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We are interested in solving the advection equation $u_t = u_x$ where $0\leq x < 1$, $t \geq 0$

with periodic boundary conditions and $u(x,0) = f(x),f(x) = f(x+1)$ In the grid $x_0,x_1,\dots x_N$, $t_0,t_1,\dots t_N$.

using the forward euler method, or $\frac{v(x_j,t_{n+1}) - v(x_j,t_n)}{\Delta t}= \frac{v(x_{j+1},t_n)-v(x_{j-1},t_n)}{2\Delta x}$ where $v$ is the approximation of $u$ at the grid points.

What I don't understand:

We are essentially using $v(x_{j-1},t_n), v(x_j,t_n),v(x_{j+1},t_n)$ to calculate $v(x_j,t_{n+1})$. Initially this is fine because $v(x_j,0)$ is known for all $j$, but how would we calculate $v(x_0,t_1)$? we can't, since that would require us to know $v(x_{-1}, t_0)$ which doesn't exist. And this issue propagates, each new $t_n$ we can calculate one less point than $t_{n-1}$.

What am I missing?

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2 Answers 2

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Your recurrence relation for the forward time, central space scheme is $$u_{j}^{n+1} = -\gamma u_{j-1}^{n} + u_{j}^{n} + \gamma u_{j+1}^{n}$$ where $\gamma = \Delta t/(2\Delta x)$. Writing the first few terms out (for $j=1,..,M-1$) yields

\begin{align} u_{1}^{n+1} &= -\gamma u_{0}^{n} + u_{1}^{n} + \gamma u_{2}^{n} \\ u_{2}^{n+1} &= -\gamma u_{1}^{n} + u_{2}^{n} + \gamma u_{3}^{n} \\ \vdots \\ u_{M-1}^{n+1} &= -\gamma u_{M-2}^{n} + u_{M-1}^{n} + \gamma u_{M}^{n} \end{align}

which we can write as a matrix

$$\begin{pmatrix} u_{1}^{n+1} \\ u_{2}^{n+1} \\ u_{3}^{n+1} \\ \vdots \\ u_{M-1}^{n+1} \end{pmatrix} = \begin{pmatrix} 1 & \gamma & & & \\ -\gamma & 1 & \gamma & \\ & -\gamma & 1 & \gamma & \\ \\ & & & -\gamma & 1 \end{pmatrix} \begin{pmatrix} u_{1}^{n} \\ u_{2}^{n} \\ u_{3}^{n} \\ \vdots \\ u_{M-1}^{n} \end{pmatrix} + \begin{pmatrix} -\gamma u_{0}^{n} \\ 0 \\ 0 \\ \vdots \\ \gamma u_{M}^{n} \end{pmatrix} \tag 1$$

To answer your question 'how would we calculate $v(x_{0},t_{1})$?', periodic boundary conditions imply $u_{0}^{n} = u_{M-1}^{n}$ and $u_{1}^{n} = u_{M}^{n}$ for all $n$ (time). Therefore, we can rewrite the matrix equation $(1)$ as

$$\begin{pmatrix} u_{1}^{n+1} \\ u_{2}^{n+1} \\ u_{3}^{n+1} \\ \vdots \\ u_{M-1}^{n+1} \end{pmatrix} = \begin{pmatrix} 1 & \gamma & & & -\gamma \\ -\gamma & 1 & \gamma & \\ & -\gamma & 1 & \gamma & \\ \\ \gamma & & & -\gamma & 1 \end{pmatrix} \begin{pmatrix} u_{1}^{n} \\ u_{2}^{n} \\ u_{3}^{n} \\ \vdots \\ u_{M-1}^{n} \end{pmatrix} \tag 2$$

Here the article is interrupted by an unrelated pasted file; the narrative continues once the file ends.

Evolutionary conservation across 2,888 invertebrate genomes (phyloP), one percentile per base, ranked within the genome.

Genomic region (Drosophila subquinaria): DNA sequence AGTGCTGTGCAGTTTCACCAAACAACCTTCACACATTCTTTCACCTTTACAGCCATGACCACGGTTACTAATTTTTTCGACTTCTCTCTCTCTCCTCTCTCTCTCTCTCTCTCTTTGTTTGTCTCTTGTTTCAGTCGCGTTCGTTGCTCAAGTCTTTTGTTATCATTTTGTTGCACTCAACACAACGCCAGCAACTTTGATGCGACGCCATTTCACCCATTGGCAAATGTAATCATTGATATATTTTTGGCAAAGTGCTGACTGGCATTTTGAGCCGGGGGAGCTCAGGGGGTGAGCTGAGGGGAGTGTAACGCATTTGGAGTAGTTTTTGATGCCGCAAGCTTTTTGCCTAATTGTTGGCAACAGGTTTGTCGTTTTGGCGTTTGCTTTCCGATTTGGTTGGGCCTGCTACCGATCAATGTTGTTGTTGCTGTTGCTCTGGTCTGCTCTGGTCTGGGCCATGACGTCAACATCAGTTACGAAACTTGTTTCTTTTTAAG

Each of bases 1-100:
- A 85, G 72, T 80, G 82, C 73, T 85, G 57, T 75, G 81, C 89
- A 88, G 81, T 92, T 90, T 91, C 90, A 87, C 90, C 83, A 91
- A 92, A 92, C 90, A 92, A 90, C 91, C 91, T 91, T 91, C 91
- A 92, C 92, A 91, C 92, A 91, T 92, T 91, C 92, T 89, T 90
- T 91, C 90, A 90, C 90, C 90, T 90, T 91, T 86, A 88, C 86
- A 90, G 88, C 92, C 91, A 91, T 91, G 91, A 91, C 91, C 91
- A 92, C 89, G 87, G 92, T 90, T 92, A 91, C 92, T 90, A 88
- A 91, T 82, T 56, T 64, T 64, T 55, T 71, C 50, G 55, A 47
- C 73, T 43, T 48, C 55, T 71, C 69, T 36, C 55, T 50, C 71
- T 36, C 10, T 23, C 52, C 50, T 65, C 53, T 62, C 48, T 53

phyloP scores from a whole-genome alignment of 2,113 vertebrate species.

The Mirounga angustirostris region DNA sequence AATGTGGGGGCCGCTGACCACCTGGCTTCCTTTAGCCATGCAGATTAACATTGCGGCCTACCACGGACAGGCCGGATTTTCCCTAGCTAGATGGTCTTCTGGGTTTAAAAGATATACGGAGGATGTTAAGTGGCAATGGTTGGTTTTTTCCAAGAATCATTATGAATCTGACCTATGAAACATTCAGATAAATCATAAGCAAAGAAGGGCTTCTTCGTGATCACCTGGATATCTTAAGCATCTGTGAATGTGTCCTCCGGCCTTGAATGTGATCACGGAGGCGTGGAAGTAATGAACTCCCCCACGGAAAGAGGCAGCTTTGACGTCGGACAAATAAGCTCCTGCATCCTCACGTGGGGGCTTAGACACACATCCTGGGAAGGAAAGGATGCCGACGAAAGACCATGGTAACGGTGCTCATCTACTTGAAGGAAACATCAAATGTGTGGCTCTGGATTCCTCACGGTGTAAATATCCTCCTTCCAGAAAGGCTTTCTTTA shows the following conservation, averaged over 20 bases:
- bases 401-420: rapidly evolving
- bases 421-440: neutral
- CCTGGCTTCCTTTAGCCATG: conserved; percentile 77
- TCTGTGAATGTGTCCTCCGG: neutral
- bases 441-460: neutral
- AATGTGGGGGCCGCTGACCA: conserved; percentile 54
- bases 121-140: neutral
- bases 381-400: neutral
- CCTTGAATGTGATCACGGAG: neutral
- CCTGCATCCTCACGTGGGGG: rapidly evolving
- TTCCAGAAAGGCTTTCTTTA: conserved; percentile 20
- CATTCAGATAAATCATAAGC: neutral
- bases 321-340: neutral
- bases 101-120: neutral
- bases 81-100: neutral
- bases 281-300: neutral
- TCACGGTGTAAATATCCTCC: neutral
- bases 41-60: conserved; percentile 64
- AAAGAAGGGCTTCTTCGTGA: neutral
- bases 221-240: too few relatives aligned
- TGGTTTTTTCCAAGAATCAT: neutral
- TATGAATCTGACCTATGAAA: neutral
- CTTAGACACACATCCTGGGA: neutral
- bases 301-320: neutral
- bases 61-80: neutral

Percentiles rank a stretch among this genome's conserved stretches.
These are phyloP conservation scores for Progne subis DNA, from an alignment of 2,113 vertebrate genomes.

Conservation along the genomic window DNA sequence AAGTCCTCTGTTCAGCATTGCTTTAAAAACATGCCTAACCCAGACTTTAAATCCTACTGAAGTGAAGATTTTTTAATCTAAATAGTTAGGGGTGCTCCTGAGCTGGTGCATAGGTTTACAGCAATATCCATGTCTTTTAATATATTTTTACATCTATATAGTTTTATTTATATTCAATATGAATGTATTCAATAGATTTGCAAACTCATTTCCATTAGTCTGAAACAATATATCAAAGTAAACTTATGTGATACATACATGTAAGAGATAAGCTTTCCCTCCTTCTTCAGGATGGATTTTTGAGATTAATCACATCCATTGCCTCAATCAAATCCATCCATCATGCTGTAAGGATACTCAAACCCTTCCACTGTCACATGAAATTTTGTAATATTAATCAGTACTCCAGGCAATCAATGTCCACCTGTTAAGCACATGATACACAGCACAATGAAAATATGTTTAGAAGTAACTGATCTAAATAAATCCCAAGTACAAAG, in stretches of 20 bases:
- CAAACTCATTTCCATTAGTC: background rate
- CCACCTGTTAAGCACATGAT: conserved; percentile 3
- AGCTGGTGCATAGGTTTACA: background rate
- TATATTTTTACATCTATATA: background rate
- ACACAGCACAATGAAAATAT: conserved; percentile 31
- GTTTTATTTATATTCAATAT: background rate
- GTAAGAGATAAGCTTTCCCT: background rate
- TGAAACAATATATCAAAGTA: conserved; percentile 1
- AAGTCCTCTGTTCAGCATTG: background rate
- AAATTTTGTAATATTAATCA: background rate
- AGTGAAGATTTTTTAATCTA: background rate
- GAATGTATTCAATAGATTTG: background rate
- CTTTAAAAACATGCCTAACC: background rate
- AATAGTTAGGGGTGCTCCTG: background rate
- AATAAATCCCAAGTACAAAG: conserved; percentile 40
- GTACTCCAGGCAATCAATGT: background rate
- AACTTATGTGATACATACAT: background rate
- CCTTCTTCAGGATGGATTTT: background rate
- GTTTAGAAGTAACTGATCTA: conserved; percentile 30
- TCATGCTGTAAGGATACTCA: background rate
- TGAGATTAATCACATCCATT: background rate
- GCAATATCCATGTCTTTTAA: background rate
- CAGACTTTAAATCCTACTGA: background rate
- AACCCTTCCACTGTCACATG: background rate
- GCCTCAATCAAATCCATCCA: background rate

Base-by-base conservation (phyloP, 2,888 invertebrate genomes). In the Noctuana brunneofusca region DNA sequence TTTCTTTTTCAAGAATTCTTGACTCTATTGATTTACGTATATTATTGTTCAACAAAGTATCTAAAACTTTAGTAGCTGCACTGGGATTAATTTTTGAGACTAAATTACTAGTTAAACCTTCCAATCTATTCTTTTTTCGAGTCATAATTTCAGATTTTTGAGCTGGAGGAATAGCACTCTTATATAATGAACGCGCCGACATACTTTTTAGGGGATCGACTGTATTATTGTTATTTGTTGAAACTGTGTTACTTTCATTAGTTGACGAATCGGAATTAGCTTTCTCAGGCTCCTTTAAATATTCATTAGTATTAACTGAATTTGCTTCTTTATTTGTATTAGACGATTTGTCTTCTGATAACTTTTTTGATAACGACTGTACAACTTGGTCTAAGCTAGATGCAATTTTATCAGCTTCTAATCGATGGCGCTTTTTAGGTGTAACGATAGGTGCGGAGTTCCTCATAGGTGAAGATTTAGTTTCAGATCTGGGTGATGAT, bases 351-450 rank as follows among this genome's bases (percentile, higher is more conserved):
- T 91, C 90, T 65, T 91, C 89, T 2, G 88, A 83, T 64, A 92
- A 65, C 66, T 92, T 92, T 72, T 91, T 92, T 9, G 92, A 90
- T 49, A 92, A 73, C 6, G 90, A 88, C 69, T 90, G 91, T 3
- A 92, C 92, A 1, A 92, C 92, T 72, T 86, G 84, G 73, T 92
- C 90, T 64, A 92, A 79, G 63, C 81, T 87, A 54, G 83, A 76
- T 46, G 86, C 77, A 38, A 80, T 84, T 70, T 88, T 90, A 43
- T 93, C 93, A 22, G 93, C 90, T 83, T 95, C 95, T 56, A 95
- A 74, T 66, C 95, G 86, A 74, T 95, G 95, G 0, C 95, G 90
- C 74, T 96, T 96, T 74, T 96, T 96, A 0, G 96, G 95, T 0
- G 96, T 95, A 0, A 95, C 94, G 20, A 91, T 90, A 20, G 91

We also know that the initial condition $u(x,0) = f(x) \implies u_{j}^{0} = f_{j}$ where $f_{j} = f(x_{j})$ is $f(x)$ evaluated at the spatial grid points $x_{j}$. So for the first iteration we need to solve

$$\begin{pmatrix} u_{1}^{1} \\ u_{2}^{1} \\ u_{3}^{1} \\ \vdots \\ u_{M-1}^{1} \end{pmatrix} = \begin{pmatrix} 1 & \gamma & & & -\gamma \\ -\gamma & 1 & \gamma & \\ & -\gamma & 1 & \gamma & \\ \\ \gamma & & & -\gamma & 1 \end{pmatrix} \begin{pmatrix} f_{1} \\ f_{2} \\ f_{3} \\ \vdots \\ f_{M-1} \end{pmatrix}$$

and thereafter we solve $(2)$.

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When you rewrite your equation

$$ \frac{v(x_{j}, t_{n+1}) -v(x_{j},t_{n}) }{\Delta t} = \frac{v(x_{j+1},t_{n}) -v(x_{j-1},t_{n})}{2 \Delta x} \tag{1}$$

you get this

$$ v(x_{j},t_{n+1})- v(x_{j},t_{n}) = \frac{\Delta t(v(x_{j+1},t_{n}) -v(x_{j-1},t_{n}))}{2 \Delta x} \tag{2}$$

$$ v(x_{j},t_{n+1}) = v(x_{j},t_{n}) + \frac{\Delta t(v(x_{j+1},t_{n}) -v(x_{j-1},t_{n}))}{2 \Delta x} \tag{3}$$

you said we have the initial condition where $t_{n} = 0$ . The grid is only between $ 0 \leq x \leq 1$ then you discretize it so $x_{j-1}$ is the first point in the array. Forward euler is the most basic runge kutte method.

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  • $\begingroup$ Sorry, I don't follow. Why does it matter how I discretize the grid? at any rate I will have that $v(0, \Delta t) = v(0,0) + \frac{\Delta t (v(\Delta x, 0) - v(-\Delta x, 0)}{2\Delta x}$ $\endgroup$ Oct 18, 2018 at 6:00
  • $\begingroup$ A similar thing happens at the other boundary, $v(1, t_N)$ will require us to know $v(1+\Delta x, T_{N-1})$. $\endgroup$ Oct 18, 2018 at 6:02
  • $\begingroup$ you have to define the boundary conditions the first and last points in the array are the boundaries. $\endgroup$
    – user3417
    Oct 18, 2018 at 6:04
  • $\begingroup$ you have boundary conditions. $\endgroup$
    – user3417
    Oct 18, 2018 at 6:05
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    $\begingroup$ @OriaGruber: Your problem is periodic, periodic boundary conditions give the possibility for periodic continuation of the solution. So you not only have $f(x+1)=f(x)$ but also $u(x+1,t)=u(x,1)$. Thus $u(−Δx,t)=u(1−Δx,t)$, $u(1+Δx,t)=u(Δx,t)$. $\endgroup$ Oct 18, 2018 at 12:07

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